Nothing in either corporate or securities law requires companies to notify investors what they will be voting on before the record date for a shareholder meeting. We show that, overwhelmingly, they do not. The result is “hidden agendas”: for 88% of shareholder votes, investors cannot find out what they will be voting on before the record date. This poses an especially serious problem for investors who engage in securities lending: they must decide whether the expected benefit of voting exceeds the expected benefit of continuing to lend their shares (or making them available for lending) without knowing what they will be voting on. All investors who engage in share lending are affected, but the problem is particularly acute for large investment managers that have fiduciary duties related to voting. At present, they must discharge these duties in the dark. We propose a straightforward solution: an amendment to the Securities and Exchange Commission’s proxy rules requiring public companies to file proxy statements at least five days before the record date for the meeting. This simple change would give investors the information they need to make an informed decision about whether to retain the right to vote or not. If we believe that shareholder voting is important, and that investment managers and others should decide whether to vote, we should give them the information they need to do so.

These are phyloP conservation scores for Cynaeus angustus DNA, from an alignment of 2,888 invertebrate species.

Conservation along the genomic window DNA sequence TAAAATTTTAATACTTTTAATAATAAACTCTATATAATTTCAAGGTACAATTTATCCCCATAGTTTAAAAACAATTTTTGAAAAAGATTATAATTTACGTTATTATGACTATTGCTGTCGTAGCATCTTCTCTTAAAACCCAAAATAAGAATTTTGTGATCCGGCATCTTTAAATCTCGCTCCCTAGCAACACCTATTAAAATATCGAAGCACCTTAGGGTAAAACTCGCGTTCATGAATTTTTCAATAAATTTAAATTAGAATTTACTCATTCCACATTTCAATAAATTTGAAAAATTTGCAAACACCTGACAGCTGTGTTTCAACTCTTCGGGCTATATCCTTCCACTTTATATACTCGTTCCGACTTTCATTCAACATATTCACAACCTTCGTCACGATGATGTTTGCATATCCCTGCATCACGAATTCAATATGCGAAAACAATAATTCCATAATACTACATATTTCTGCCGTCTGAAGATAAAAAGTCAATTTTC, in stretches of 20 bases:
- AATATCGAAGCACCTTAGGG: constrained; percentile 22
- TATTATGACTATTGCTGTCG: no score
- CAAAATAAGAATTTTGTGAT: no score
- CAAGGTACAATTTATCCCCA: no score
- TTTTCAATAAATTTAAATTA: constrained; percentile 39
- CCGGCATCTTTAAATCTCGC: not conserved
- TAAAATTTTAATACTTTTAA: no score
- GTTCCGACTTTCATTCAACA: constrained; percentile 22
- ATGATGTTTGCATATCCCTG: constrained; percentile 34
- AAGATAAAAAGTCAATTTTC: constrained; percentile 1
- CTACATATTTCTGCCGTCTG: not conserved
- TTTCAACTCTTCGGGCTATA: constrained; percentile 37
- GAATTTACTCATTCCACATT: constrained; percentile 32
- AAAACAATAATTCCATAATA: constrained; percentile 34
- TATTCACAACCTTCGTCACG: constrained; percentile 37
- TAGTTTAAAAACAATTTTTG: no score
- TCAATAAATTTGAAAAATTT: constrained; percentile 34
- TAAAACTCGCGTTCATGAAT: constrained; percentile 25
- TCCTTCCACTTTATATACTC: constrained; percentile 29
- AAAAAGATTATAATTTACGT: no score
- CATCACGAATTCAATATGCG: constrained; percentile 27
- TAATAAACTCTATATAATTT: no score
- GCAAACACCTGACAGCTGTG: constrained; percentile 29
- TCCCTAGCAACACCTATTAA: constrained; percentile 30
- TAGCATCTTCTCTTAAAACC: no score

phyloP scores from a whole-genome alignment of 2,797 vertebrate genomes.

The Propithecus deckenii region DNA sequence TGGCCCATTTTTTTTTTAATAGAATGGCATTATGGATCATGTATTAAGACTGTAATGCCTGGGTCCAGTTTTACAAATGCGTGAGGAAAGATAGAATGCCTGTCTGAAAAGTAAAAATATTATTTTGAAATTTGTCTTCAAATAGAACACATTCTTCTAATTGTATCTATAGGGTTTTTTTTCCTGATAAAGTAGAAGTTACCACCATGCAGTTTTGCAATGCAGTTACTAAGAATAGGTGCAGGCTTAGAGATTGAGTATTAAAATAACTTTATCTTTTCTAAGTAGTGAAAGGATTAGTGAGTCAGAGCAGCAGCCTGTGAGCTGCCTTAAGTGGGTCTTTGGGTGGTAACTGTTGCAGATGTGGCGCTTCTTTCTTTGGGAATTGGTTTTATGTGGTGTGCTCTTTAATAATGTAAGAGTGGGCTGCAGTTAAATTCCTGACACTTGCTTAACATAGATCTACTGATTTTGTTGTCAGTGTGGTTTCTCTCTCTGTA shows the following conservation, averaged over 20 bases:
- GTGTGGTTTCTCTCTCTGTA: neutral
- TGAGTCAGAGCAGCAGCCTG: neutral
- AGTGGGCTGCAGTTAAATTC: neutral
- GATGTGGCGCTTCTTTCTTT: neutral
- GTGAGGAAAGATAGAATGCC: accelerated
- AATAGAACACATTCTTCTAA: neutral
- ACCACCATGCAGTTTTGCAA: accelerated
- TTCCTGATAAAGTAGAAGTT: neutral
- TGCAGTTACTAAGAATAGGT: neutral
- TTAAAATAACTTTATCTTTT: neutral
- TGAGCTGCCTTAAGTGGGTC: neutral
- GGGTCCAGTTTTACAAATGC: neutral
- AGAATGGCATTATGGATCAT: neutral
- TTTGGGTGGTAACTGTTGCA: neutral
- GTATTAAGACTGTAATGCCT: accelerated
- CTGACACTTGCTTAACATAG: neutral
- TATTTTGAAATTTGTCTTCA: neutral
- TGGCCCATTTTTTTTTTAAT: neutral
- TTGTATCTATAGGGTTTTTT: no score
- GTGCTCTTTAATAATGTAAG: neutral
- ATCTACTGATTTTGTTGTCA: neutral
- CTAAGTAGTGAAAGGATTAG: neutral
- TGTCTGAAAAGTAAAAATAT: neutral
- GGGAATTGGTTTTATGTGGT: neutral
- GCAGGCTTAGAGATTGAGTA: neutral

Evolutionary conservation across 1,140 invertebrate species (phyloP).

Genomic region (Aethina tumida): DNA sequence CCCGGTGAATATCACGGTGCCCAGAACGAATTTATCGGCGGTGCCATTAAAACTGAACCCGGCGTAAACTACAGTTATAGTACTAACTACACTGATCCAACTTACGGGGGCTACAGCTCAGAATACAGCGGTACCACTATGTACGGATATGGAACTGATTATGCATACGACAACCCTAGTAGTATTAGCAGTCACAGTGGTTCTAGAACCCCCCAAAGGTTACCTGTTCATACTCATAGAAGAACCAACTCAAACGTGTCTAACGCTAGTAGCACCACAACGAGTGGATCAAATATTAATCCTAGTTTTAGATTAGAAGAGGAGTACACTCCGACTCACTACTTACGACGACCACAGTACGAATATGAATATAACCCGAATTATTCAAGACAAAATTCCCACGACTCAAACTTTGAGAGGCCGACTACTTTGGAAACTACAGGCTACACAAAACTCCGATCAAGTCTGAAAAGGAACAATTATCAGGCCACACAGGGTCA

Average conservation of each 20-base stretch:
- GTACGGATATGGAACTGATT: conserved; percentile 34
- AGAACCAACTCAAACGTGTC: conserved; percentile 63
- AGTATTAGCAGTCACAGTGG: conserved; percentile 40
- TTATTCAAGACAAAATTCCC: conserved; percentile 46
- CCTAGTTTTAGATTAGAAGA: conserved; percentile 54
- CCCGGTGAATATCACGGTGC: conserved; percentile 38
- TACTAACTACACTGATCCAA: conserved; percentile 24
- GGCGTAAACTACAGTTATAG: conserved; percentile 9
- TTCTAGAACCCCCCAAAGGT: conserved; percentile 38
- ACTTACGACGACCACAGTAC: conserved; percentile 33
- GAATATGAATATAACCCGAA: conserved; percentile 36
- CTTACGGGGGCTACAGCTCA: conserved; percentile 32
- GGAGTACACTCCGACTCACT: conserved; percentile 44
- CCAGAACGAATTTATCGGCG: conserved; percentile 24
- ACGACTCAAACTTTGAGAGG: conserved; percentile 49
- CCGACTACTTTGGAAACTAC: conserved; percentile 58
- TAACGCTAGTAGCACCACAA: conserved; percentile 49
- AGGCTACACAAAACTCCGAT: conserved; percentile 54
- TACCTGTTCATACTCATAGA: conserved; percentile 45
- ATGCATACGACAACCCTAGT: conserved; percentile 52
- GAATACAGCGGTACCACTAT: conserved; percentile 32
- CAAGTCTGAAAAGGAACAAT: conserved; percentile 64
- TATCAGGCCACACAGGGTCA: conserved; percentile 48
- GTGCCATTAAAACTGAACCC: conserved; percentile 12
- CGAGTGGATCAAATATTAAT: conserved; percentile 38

• Cost-Based California Effects

      Frankenreiter, Jens (2022)